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Thanks Carolina!  The selling of our work can have three prongs - hardcopy, ebook and audiobook. I think they should all be launched at the same time (Oh no! more work before launch)  and then each highlighted at different times, maybe at 3 month intervals.  This keeps the message fresh. 

There is no doubt that sales of one format feed sales of the others. What I found interesting is that our audience considers the reading a different experience from the listening and will seek out both!  

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1 hour ago, Nicola said:

What I found interesting is that our audience considers the reading a different experience from the listening and will seek out both

Good point!! 

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OK, Lynn. Since this was in my email, not as a link, how do I do this other than copy and paste?

 

Audio mentions & embeds

 

The first thing to do if you want to sell more audiobooks is to make sure your existing readers know you have audiobooks. The more you push audio in your website and newsletter, the better your chances.

A great thing you can do is host samples of your audiobooks on SoundCloud and then embed those on your website. These can effectively act as a fun little teaser.

Here’s how to accomplish that with an Audible book:

Locate the Audible URL for your book;

Head to this handy “Audible Sample Finder” website by narrator Steven Jay Cohen;

Paste in your Audible URL and click on the “Audio sample” it returns;

Click on the three dots icon and download that sample in .mp3 format;

Head to SoundCloud, create an account, and upload your sample;

Click on “Share” below your SoundCloud soundtrack, then “Embed” and copy the Embed code;

Embed that code in your website.

You should also always send a newsletter when you have an audiobook out. Some of your subscribers might have already read your book, but they probably have audiobook listener friends they can share the news with! Or they might also buy the audio to listen to it again.

Which brings us to… Whispersync!
 

Whispersync, price promos, and the trickle-down effect


If you don’t know about Whispersync, it’s a cool Amazon technology that lets readers switch back and forth from reading the ebook on their Kindle to listening to the audiobook on Audible — without ever losing their place.

More importantly (for us authors), it allows readers to buy the audiobook edition at a deeply discounted price if they’ve already purchased the ebook. Here’s an example:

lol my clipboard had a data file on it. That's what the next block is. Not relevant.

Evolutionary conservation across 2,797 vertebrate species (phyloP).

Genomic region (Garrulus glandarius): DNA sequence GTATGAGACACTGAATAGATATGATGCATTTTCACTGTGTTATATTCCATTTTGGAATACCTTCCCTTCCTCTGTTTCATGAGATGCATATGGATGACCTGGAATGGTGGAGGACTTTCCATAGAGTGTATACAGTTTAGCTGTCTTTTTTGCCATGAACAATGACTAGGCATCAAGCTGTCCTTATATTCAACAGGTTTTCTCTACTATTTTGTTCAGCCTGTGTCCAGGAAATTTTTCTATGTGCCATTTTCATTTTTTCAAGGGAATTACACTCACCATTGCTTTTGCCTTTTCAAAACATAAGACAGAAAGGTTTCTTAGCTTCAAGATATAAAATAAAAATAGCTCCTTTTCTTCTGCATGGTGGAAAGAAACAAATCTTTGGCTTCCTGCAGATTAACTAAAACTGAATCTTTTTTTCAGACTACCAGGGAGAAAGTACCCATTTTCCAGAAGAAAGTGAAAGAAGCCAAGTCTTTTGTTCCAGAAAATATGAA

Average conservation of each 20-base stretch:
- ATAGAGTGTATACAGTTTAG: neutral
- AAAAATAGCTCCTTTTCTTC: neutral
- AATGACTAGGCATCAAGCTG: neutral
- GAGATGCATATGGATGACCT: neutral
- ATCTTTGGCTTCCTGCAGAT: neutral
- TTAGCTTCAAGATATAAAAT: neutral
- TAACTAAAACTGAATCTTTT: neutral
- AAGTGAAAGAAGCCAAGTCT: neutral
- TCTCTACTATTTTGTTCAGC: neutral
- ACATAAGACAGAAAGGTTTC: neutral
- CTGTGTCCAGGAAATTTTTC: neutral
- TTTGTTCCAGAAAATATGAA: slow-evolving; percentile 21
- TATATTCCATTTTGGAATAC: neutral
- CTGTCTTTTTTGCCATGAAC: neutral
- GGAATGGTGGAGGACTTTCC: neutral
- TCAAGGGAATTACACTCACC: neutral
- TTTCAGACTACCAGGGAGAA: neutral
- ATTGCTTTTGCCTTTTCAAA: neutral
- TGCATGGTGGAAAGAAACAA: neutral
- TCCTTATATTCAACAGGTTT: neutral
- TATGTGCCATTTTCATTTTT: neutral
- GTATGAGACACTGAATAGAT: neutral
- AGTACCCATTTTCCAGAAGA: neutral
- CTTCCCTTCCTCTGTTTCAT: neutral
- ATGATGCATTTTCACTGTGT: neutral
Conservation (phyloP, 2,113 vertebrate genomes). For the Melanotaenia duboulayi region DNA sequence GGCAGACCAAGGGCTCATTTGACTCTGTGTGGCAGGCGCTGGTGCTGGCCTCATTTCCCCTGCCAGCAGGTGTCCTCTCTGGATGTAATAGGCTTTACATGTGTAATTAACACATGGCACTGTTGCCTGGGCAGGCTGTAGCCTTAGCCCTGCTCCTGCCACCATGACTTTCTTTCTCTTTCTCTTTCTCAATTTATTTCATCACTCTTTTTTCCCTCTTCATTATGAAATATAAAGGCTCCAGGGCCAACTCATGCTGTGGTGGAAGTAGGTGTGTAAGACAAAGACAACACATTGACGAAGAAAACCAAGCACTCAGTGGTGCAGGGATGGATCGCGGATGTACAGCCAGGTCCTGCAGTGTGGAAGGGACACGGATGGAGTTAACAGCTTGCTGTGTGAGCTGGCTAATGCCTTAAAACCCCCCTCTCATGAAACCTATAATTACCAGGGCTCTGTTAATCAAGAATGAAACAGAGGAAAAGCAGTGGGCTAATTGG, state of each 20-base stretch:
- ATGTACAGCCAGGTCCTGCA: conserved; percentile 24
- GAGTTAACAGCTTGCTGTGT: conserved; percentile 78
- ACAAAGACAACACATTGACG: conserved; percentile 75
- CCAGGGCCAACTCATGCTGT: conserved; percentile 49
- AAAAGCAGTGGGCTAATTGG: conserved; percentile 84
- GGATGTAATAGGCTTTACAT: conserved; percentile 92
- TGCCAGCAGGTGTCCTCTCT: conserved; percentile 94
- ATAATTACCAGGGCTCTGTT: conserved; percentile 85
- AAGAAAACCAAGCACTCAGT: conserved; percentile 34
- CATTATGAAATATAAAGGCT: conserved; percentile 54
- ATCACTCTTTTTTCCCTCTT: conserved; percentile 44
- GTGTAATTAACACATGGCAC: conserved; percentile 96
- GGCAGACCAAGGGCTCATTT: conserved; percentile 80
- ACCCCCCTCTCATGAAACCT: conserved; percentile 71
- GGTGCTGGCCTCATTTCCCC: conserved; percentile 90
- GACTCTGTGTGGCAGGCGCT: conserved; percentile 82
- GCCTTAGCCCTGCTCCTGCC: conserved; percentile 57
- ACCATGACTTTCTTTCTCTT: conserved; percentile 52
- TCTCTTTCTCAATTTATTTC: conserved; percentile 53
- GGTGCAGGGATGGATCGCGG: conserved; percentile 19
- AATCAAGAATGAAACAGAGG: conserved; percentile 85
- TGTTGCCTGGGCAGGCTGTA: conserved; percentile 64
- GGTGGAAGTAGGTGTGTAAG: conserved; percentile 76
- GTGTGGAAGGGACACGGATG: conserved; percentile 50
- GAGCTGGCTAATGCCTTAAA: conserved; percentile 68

Now, this has created an interesting wave among freebie and deal seekers. Many audiobook listeners actively hunt for Whispersync deals. And because you need to have purchased the ebook first… they wait for the corresponding ebook to be discounted.

What does this look like from an author perspective? Well, if you run a free/discount promo on an ebook that has an audiobook companion in Whispersync, and manage to get a Bookbub Featured Deal (or to replicate the effect of a BFD through other promo sites), you’ll actually see a trickle-down effect of audiobook sales after the promo.

Why? All those audio deal seekers will get your ebook for free/$0.99, then buy the Whispersync audio for next to nothing! Instead of spending an Audible credit — or $15+ — for the audio, they’ll have gotten it for under $5.

And the best part: you get paid for a full audiobook sale! In some authors’ cases, this trickle-down effect has actually paid for their Bookbub free Featured Deal.
 

Making the most of giveaway codes


If you use ACX, you’ll know that they offer authors 25 promo codes per audiobook, so that authors can give away copies to eager listeners. And if you use Findaway Voices, they rolled out giveaway codes last year as well.

You can use these codes the same way you use Advance Review Copies: give them away in exchange for an honest review.

There are several ways to do this: 

You email your list and offer them the giveaway codes (and ask that they commit to leaving an honest review);

You research audiobook bloggers and try to get them to review your book (which will yield you additional exposure to audiobook listeners);

You pay for a $10 Listen & Review ad in AudiobookBoom, which will quickly get you a bunch of requests from their list of reviewers. 

That’s it for today’s audio marketing tricks. Don’t worry though, I’ll be back next Thursday with another three tried-and-tested strategies. And in the meantime, I’d love to hear from you: what do you do to market your audio titles? Do you use any unconventional tactics? I’m all ears! (Pun intended.)

Till next week,
Ricardo 

From Reedsy

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